Two important conditions governing California's so-called "quick-take" eminent domain action are both constitutional, the state Supreme Court ruled late yesterday.
In quick-take actions, condemners can take possession of condemned property before compensation litigation with owners is complete if they deposit "probable compensation" with the courts.
In the case of San Jacinto Community College District vs. Superior Court of Riverside County/Azusa Pacific University (no. S132251) the Supreme Court affirmed an Appeals Court ruling on the constitutionality of both issues.
First, the court ruled in favor of a requirement that the condemned property be valued on the day that "just compensation" is filed by the condemner. Second, it allowed the condemner to make receipt of the deposit by the owner conditional on waiving rights to future disputes with the condemner.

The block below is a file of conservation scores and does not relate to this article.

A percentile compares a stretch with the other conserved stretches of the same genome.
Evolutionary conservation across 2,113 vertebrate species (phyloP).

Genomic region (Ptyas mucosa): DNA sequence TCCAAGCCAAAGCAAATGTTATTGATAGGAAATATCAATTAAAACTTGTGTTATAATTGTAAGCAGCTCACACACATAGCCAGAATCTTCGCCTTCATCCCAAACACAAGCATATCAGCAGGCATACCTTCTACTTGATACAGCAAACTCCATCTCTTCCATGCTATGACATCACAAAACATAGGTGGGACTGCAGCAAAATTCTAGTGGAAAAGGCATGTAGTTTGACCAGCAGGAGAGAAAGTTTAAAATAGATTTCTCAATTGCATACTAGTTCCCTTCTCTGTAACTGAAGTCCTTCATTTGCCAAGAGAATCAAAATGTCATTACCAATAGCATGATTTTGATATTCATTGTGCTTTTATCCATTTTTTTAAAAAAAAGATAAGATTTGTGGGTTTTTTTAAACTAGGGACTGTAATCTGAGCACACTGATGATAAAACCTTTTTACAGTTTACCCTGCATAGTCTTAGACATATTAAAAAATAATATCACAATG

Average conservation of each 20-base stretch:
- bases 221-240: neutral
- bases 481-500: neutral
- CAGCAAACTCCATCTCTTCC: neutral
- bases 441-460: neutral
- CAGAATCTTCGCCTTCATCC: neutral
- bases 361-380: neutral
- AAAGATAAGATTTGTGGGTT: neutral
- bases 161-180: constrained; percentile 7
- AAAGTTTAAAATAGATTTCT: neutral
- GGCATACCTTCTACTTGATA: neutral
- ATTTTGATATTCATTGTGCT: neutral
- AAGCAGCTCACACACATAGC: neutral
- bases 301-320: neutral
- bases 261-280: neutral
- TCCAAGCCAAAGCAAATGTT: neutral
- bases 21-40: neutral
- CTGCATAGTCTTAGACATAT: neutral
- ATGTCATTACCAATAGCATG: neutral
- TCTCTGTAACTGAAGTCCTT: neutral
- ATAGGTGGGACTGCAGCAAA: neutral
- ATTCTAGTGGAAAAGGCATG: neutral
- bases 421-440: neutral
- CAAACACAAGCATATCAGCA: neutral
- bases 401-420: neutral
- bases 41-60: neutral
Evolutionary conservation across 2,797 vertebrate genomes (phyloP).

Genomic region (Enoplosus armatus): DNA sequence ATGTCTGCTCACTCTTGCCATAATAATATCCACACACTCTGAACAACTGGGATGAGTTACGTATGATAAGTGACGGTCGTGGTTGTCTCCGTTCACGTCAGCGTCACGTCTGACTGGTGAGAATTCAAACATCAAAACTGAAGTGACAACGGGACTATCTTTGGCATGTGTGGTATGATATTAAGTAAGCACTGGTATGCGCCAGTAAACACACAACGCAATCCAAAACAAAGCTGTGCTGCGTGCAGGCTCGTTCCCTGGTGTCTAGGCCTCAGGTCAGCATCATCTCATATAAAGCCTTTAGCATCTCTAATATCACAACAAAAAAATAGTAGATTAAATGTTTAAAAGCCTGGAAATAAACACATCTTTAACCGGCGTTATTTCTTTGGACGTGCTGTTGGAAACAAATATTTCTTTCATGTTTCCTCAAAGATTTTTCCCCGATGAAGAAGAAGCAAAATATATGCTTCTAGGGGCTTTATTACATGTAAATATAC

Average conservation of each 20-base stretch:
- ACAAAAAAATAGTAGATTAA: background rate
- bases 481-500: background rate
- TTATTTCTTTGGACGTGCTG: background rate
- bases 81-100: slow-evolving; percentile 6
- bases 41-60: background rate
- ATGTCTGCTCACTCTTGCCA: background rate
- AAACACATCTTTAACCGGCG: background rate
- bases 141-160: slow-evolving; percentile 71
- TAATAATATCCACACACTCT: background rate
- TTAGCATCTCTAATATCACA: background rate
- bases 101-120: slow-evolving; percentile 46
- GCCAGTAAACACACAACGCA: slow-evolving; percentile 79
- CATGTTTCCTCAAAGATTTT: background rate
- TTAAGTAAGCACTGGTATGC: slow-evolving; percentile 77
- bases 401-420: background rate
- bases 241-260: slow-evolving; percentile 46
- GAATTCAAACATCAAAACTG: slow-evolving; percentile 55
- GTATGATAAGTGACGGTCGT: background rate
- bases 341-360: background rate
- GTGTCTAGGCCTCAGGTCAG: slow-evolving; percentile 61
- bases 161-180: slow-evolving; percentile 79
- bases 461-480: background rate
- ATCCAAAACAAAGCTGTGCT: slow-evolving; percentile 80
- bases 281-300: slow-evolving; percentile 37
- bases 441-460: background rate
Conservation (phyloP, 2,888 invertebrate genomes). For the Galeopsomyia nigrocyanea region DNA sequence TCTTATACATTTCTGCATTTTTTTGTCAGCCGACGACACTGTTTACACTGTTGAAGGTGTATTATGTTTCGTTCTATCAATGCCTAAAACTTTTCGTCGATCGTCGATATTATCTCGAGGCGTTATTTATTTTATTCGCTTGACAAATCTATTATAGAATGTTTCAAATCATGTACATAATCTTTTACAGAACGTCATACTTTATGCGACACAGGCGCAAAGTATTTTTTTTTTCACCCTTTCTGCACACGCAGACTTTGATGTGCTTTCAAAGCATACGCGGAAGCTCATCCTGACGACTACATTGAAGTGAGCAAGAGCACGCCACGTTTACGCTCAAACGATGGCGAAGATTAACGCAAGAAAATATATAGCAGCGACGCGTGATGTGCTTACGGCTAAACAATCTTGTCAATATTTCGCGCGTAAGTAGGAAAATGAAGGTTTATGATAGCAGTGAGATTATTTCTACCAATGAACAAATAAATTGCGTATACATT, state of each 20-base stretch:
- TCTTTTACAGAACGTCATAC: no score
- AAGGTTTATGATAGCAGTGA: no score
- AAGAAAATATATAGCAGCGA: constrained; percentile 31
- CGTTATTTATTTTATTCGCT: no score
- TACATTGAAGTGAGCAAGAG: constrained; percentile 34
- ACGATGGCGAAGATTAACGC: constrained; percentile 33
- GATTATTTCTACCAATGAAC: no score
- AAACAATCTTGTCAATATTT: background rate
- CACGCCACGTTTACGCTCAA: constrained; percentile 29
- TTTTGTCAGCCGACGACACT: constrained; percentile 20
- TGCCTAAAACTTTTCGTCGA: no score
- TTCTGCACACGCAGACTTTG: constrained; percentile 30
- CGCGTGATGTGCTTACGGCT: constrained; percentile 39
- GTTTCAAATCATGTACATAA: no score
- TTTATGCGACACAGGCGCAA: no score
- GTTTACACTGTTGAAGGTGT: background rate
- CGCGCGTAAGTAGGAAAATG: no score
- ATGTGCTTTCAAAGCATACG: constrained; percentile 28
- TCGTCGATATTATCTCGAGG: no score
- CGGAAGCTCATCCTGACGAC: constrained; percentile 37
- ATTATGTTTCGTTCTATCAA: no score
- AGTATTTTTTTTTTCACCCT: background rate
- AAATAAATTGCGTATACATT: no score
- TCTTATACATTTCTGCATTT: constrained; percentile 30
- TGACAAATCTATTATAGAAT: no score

On the first issue, "the value of the property on the date of the deposit is a fair amount to award the owner for the taking of its property," wrote Justice Ming W. Chin in the unanimous decision. "A greater award would be unjust to the condemner."
On the second issue, writes Chin, "as long as a probable compensation deposit [is] available...for 'prompt release'...a waiver of the right to challenge the validity of the taking if the owner elects to withdraw the deposit does not undermine the constitutionality" of the condition.
The case has now been remanded "for further proceedings consistent with this conclusion."
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